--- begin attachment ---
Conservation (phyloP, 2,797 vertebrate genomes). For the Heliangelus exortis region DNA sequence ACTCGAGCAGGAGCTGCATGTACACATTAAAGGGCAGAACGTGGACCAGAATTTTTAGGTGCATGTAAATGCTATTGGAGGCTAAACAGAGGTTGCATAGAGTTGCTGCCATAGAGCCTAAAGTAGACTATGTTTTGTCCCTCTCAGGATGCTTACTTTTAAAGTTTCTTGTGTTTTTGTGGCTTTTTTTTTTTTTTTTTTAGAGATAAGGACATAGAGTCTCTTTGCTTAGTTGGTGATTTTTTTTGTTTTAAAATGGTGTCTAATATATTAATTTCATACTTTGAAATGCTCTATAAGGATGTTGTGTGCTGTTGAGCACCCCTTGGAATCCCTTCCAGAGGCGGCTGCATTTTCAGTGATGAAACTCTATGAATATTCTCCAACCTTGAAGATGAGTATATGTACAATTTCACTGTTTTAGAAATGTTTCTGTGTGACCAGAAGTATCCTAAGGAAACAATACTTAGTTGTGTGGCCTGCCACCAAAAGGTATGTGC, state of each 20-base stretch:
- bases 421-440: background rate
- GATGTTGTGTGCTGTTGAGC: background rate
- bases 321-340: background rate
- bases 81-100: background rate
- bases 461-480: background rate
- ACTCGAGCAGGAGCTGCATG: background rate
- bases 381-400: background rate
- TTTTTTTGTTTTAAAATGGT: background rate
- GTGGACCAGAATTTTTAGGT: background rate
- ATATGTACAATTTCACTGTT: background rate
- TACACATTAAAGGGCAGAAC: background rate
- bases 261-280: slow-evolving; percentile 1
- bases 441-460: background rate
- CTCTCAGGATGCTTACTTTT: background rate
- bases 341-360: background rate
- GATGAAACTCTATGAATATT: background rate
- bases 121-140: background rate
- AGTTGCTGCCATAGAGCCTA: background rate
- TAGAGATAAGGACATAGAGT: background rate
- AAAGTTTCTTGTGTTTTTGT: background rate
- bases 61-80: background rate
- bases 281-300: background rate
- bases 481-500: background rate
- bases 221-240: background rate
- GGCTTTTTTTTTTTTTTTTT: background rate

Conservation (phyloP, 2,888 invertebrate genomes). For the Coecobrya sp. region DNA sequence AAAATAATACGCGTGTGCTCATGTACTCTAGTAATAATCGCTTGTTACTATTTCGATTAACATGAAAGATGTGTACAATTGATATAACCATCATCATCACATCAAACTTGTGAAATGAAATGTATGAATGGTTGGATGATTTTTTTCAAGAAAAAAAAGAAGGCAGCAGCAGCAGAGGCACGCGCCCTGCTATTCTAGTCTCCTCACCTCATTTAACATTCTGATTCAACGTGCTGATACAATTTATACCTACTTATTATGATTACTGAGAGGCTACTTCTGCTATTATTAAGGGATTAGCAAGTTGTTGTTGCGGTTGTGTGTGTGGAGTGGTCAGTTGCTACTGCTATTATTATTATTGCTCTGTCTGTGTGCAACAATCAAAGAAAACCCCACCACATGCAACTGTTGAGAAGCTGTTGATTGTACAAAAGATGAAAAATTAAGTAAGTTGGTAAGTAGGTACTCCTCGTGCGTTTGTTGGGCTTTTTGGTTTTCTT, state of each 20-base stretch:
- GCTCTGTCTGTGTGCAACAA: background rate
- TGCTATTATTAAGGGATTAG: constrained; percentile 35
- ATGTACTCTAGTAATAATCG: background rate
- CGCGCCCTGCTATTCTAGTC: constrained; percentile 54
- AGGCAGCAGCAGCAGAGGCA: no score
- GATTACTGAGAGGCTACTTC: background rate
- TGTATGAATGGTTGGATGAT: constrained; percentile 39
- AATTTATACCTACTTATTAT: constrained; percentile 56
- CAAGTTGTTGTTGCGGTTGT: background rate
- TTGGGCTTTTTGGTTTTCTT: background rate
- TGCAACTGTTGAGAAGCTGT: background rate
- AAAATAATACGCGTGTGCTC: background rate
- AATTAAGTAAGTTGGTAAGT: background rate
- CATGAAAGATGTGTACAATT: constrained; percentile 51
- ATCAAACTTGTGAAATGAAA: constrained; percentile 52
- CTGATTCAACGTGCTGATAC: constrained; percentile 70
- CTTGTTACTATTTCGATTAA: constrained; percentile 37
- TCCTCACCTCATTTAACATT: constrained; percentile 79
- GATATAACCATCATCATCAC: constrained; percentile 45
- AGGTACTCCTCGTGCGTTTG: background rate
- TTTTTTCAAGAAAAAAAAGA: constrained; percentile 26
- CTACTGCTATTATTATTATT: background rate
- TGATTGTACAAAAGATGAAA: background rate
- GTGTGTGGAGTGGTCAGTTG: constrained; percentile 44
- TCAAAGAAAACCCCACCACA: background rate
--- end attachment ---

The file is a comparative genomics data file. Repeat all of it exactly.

Conservation (phyloP, 2,797 vertebrate genomes). For the Heliangelus exortis region DNA sequence ACTCGAGCAGGAGCTGCATGTACACATTAAAGGGCAGAACGTGGACCAGAATTTTTAGGTGCATGTAAATGCTATTGGAGGCTAAACAGAGGTTGCATAGAGTTGCTGCCATAGAGCCTAAAGTAGACTATGTTTTGTCCCTCTCAGGATGCTTACTTTTAAAGTTTCTTGTGTTTTTGTGGCTTTTTTTTTTTTTTTTTTAGAGATAAGGACATAGAGTCTCTTTGCTTAGTTGGTGATTTTTTTTGTTTTAAAATGGTGTCTAATATATTAATTTCATACTTTGAAATGCTCTATAAGGATGTTGTGTGCTGTTGAGCACCCCTTGGAATCCCTTCCAGAGGCGGCTGCATTTTCAGTGATGAAACTCTATGAATATTCTCCAACCTTGAAGATGAGTATATGTACAATTTCACTGTTTTAGAAATGTTTCTGTGTGACCAGAAGTATCCTAAGGAAACAATACTTAGTTGTGTGGCCTGCCACCAAAAGGTATGTGC, state of each 20-base stretch:
- bases 421-440: background rate
- GATGTTGTGTGCTGTTGAGC: background rate
- bases 321-340: background rate
- bases 81-100: background rate
- bases 461-480: background rate
- ACTCGAGCAGGAGCTGCATG: background rate
- bases 381-400: background rate
- TTTTTTTGTTTTAAAATGGT: background rate
- GTGGACCAGAATTTTTAGGT: background rate
- ATATGTACAATTTCACTGTT: background rate
- TACACATTAAAGGGCAGAAC: background rate
- bases 261-280: slow-evolving; percentile 1
- bases 441-460: background rate
- CTCTCAGGATGCTTACTTTT: background rate
- bases 341-360: background rate
- GATGAAACTCTATGAATATT: background rate
- bases 121-140: background rate
- AGTTGCTGCCATAGAGCCTA: background rate
- TAGAGATAAGGACATAGAGT: background rate
- AAAGTTTCTTGTGTTTTTGT: background rate
- bases 61-80: background rate
- bases 281-300: background rate
- bases 481-500: background rate
- bases 221-240: background rate
- GGCTTTTTTTTTTTTTTTTT: background rate

Conservation (phyloP, 2,888 invertebrate genomes). For the Coecobrya sp. region DNA sequence AAAATAATACGCGTGTGCTCATGTACTCTAGTAATAATCGCTTGTTACTATTTCGATTAACATGAAAGATGTGTACAATTGATATAACCATCATCATCACATCAAACTTGTGAAATGAAATGTATGAATGGTTGGATGATTTTTTTCAAGAAAAAAAAGAAGGCAGCAGCAGCAGAGGCACGCGCCCTGCTATTCTAGTCTCCTCACCTCATTTAACATTCTGATTCAACGTGCTGATACAATTTATACCTACTTATTATGATTACTGAGAGGCTACTTCTGCTATTATTAAGGGATTAGCAAGTTGTTGTTGCGGTTGTGTGTGTGGAGTGGTCAGTTGCTACTGCTATTATTATTATTGCTCTGTCTGTGTGCAACAATCAAAGAAAACCCCACCACATGCAACTGTTGAGAAGCTGTTGATTGTACAAAAGATGAAAAATTAAGTAAGTTGGTAAGTAGGTACTCCTCGTGCGTTTGTTGGGCTTTTTGGTTTTCTT, state of each 20-base stretch:
- GCTCTGTCTGTGTGCAACAA: background rate
- TGCTATTATTAAGGGATTAG: constrained; percentile 35
- ATGTACTCTAGTAATAATCG: background rate
- CGCGCCCTGCTATTCTAGTC: constrained; percentile 54
- AGGCAGCAGCAGCAGAGGCA: no score
- GATTACTGAGAGGCTACTTC: background rate
- TGTATGAATGGTTGGATGAT: constrained; percentile 39
- AATTTATACCTACTTATTAT: constrained; percentile 56
- CAAGTTGTTGTTGCGGTTGT: background rate
- TTGGGCTTTTTGGTTTTCTT: background rate
- TGCAACTGTTGAGAAGCTGT: background rate
- AAAATAATACGCGTGTGCTC: background rate
- AATTAAGTAAGTTGGTAAGT: background rate
- CATGAAAGATGTGTACAATT: constrained; percentile 51
- ATCAAACTTGTGAAATGAAA: constrained; percentile 52
- CTGATTCAACGTGCTGATAC: constrained; percentile 70
- CTTGTTACTATTTCGATTAA: constrained; percentile 37
- TCCTCACCTCATTTAACATT: constrained; percentile 79
- GATATAACCATCATCATCAC: constrained; percentile 45
- AGGTACTCCTCGTGCGTTTG: background rate
- TTTTTTCAAGAAAAAAAAGA: constrained; percentile 26
- CTACTGCTATTATTATTATT: background rate
- TGATTGTACAAAAGATGAAA: background rate
- GTGTGTGGAGTGGTCAGTTG: constrained; percentile 44
- TCAAAGAAAACCCCACCACA: background rate